“[I]n times of crisis it’s interesting that people don’t turn to the novel or say, ‘We should all go out to a movie,’ or ‘Ballet would help us.’ It’s always poetry. What we want to hear is a human voice speaking directly in our ear.”

Billy Collins, U.S. Poet Laureate (2001-2003) speaking to the New York Times, as quoted in The Dead Beat by Marilyn Johnson

this diary is dedicated to all who suffer because of war and other disasters

we honor courage in all its forms

cross-posted at DailyKos, Booman Tribune, European Tribune, and My Left Wing.

april is national poetry month

image and poem below the fold

A grieving Iraqi man is helped by friends at the funeral for relatives killed by gunmen in the town of Badad Ruz, about 40 km (25 miles) east of Baquba, April 1, 2006. Police said insurgents attacked a group returning from another funeral, killing five people and wounding two. REUTERS/Helmiy Al-Azawi

Woman Martyr
by Agi Mishol
translated by Lisa Katz

The evening goes blind, and you are only twenty.
Nathan Alterman,
“Late Afternoon in the Market”

You are only twenty
and your first pregnancy is a bomb.
Under your broad skirt you are pregnant with dynamite
and metal shavings. This is how you walk in the market,
ticking among the people, you, Andaleeb Takatka.

Someone loosened the screws in your head
and launched you toward the city;
even though you come from Bethlehem,
the Home of Bread, you chose a bakery.
And there you pulled the trigger out of yourself,
and together with the Sabbath loaves,
sesame and poppy seed,
you flung yourself into the sky.

Together with Rebecca Fink you flew up
with Yelena Konre’ev from the Caucasus
and Nissim Cohen from Afghanistan
and Suhila Houshy from Iran
and two Chinese you swept along
to death.

Since then, other matters
have obscured your story,
about which I speak all the time
without having anything to say.
– – –
put a meaningful magnet on your car or metal filing cabinet

read Ilona’s important new blog – PTSD Combat

view the pbs newshour silent honor roll (with thanks to jimstaro at booman.)

take a private moment to light one candle among many (with thanks to TXSharon)

support Veterans for Peace
support the Iraqi people
support the Campaign for Innocent Victims in Conflict (CIVIC)
support CARE
support the victims of torture
remember the fallen
support Tragedy Assistance Program for Survivors – TAPS
support Gold Star Families for Peace
support the fallen
support the troops
support Iraq Veterans Against the War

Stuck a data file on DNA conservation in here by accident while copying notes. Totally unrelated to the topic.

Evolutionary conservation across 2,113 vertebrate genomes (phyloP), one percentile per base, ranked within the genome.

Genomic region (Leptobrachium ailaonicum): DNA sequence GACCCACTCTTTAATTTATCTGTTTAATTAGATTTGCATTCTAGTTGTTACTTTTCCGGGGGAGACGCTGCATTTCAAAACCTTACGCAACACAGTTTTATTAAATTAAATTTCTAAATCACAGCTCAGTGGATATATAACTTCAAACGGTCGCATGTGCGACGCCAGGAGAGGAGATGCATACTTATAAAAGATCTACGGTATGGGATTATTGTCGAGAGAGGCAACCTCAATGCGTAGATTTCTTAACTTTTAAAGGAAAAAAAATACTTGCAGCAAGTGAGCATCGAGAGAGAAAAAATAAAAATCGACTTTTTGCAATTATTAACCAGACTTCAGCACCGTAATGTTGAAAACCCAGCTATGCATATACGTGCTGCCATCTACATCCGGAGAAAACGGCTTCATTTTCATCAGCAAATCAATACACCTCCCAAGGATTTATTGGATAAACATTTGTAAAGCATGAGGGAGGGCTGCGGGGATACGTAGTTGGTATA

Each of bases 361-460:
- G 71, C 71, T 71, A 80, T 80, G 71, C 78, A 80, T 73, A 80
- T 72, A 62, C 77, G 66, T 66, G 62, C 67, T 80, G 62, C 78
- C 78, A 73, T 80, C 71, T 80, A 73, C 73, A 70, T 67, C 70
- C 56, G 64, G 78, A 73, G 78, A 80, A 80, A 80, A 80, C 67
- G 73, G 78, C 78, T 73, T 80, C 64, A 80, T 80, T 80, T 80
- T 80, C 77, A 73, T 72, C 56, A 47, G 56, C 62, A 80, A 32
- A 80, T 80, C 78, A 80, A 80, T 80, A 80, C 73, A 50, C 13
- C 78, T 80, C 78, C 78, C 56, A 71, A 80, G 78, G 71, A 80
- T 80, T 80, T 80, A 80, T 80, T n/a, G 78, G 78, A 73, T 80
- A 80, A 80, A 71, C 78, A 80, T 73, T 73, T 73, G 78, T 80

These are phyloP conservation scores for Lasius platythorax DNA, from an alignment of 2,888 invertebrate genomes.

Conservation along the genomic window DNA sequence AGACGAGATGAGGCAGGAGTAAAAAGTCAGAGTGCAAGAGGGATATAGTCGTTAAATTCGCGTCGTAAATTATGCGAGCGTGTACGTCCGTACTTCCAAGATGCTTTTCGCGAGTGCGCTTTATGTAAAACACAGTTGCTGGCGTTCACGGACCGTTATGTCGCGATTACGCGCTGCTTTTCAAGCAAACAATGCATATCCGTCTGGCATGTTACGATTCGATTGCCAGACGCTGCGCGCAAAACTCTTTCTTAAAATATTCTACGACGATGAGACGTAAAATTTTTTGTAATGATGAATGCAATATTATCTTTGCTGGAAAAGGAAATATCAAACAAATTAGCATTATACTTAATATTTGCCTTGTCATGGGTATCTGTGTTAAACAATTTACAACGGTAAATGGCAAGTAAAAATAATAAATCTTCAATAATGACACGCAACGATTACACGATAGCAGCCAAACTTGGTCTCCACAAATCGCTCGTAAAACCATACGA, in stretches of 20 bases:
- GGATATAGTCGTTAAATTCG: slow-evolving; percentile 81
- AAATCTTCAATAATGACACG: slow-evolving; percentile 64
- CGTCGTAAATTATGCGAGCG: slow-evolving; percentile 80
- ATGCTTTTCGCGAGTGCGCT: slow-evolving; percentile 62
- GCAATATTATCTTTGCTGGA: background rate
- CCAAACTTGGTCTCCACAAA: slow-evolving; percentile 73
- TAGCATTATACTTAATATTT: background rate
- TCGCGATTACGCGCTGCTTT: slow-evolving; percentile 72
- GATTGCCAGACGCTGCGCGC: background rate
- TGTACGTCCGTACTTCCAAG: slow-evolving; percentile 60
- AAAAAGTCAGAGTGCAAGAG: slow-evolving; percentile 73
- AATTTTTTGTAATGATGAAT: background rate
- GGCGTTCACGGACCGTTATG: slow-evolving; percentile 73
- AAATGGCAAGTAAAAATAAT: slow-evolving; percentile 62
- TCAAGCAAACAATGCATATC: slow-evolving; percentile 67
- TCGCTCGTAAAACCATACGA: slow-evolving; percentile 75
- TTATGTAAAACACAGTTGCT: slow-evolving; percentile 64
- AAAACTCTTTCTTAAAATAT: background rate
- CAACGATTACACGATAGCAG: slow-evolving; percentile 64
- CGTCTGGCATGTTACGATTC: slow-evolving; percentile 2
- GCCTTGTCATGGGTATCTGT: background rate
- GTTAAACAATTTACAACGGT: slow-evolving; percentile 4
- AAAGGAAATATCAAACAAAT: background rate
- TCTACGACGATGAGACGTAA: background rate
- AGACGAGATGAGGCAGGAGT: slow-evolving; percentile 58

support Military families Speak Out
support the troops and the Iraqi people
read This is what John Kerry did today, the diary by lawnorder that prompted this series
read Riverbend’s Bagdhad Burning
read Dahr Jamail’s Iraq Dispatches
read Today in Iraq
witness every day

a personal note: Various folks have at times expressed their concern about the emotional cost to me of putting together these diaries. I appreciate that concern very much.

Many of you know that in my working life I’m a registered nurse, and that my clinical experience is in high risk/high mortality settings (medical/surgical intensive care, chronic hemodialysis, and bone marrow transplant). Earlier this year I transferred to the neurosciences intensive care unit at my hospital, a well-known tertiary care teaching facility in Boston.

Most of our patients arrive here suddenly, having experienced an unexpected and life-threatening event like an internal brain hemorrhage. These people are “sick” in the most extreme meaning of the term, and those who survive the risks and complications of their injury and treatment often face lengthy rehabilitation and a lifetime of disability.

Others arrive at or near death, and their families are faced with the decision to withdraw life support and/or whether to allow their loved one to become an organ donor.

I like to think that I’m comfortable with death, in the sense that any of us can be comfortable with the inevitable, or that any of us can learn to function as professionals in a stressful setting. At the same time, my challenge is always to balance some sense of humanity with the objectivity and distance that helps me do what I’ve chosen to do.

Anyway, long story short – looking at the images that I use in these diaries, along with the images that I review but ultimately do not use, does not embitter me, or make me feel hopeless. It is not an undue burden.

The images are simply as real a depiction of what is going on in Iraq, or New Orleans, or elsewhere, that I can access without actually being there myself; and I’ve tried to face those realities as honestly as possible.

And frankly, looking at and posting images, no matter how disturbing, is very simply the least that I can do.

More importantly, the ways in which each of you join in this witness is most life affirming. Whether you’ve been here once, or every day; leave a comment, or just look; your presence in these diaries sustains me.


Jerry = RubDMC

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